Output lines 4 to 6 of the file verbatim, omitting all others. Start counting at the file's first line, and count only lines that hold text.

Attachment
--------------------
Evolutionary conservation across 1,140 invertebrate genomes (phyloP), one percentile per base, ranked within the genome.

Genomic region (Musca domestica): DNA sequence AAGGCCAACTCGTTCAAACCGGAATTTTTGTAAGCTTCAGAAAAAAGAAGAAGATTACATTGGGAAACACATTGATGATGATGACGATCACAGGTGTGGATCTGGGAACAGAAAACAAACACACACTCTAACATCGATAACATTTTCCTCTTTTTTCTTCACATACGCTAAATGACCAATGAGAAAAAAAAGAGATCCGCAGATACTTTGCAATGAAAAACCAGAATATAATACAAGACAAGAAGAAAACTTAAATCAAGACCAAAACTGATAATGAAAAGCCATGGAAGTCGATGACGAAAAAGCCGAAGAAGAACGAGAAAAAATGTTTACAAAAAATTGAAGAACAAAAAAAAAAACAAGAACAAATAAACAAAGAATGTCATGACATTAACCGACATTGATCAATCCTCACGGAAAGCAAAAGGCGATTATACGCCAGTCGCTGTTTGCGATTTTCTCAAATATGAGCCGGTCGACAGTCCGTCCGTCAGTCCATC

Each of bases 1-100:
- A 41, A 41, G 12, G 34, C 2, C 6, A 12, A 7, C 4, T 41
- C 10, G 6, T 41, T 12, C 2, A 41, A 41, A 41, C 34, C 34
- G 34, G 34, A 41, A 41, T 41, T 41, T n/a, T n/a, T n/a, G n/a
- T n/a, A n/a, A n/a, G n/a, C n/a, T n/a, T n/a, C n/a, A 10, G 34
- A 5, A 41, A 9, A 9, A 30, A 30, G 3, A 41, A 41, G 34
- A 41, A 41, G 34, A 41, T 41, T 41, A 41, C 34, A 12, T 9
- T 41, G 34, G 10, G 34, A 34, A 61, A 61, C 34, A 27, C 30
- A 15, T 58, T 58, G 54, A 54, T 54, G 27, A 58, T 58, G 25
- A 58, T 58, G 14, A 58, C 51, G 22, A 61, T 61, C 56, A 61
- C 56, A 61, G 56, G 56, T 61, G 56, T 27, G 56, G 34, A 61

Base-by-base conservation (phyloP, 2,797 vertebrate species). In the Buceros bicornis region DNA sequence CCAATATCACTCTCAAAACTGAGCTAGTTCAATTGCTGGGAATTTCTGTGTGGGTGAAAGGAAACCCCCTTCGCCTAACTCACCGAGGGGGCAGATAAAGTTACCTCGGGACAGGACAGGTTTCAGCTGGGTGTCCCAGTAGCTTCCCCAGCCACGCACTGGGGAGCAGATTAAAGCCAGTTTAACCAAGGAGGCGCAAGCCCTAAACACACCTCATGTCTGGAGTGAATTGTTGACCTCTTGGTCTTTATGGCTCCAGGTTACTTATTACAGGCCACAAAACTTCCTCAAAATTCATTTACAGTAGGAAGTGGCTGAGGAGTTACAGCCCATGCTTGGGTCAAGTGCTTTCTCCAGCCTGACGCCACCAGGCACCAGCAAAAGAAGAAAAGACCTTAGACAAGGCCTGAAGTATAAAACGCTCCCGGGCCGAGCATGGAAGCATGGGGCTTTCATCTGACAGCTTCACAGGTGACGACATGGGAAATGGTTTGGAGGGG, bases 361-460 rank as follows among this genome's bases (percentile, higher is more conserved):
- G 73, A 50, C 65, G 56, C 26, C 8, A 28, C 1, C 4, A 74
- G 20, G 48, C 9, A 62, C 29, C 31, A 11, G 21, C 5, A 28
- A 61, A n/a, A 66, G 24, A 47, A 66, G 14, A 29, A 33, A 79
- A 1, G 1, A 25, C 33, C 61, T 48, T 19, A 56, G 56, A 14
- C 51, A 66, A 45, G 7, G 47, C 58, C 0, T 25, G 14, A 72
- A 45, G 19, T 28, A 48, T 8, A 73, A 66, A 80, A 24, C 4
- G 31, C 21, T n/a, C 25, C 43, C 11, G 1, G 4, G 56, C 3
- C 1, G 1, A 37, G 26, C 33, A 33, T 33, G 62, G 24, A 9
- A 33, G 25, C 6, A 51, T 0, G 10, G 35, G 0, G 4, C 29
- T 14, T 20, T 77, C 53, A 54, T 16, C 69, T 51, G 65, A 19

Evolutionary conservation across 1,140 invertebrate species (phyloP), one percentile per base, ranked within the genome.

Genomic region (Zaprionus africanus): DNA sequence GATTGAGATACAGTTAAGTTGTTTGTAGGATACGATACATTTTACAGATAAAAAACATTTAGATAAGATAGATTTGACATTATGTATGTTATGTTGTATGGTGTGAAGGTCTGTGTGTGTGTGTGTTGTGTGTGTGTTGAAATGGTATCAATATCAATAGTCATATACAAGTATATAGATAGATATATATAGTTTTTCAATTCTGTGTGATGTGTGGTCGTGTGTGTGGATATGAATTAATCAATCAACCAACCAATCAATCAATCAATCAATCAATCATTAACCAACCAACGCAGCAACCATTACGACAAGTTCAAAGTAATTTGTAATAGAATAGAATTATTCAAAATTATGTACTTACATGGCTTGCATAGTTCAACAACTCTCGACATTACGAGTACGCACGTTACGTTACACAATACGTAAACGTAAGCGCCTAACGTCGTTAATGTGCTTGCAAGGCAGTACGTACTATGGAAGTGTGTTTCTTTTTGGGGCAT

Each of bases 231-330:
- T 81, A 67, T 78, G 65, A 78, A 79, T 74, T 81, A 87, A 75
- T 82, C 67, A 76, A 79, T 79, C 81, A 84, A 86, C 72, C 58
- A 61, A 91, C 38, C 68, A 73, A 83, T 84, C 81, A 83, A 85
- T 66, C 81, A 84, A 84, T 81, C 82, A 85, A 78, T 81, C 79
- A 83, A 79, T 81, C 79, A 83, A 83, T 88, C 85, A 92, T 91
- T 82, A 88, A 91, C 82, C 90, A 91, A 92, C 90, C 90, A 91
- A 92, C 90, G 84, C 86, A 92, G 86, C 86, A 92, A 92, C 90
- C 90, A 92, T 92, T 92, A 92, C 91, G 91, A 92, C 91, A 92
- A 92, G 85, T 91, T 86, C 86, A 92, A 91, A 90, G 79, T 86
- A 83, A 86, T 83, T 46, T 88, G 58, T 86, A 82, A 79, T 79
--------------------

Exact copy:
- A 41, A 41, G 12, G 34, C 2, C 6, A 12, A 7, C 4, T 41
- C 10, G 6, T 41, T 12, C 2, A 41, A 41, A 41, C 34, C 34
- G 34, G 34, A 41, A 41, T 41, T 41, T n/a, T n/a, T n/a, G n/a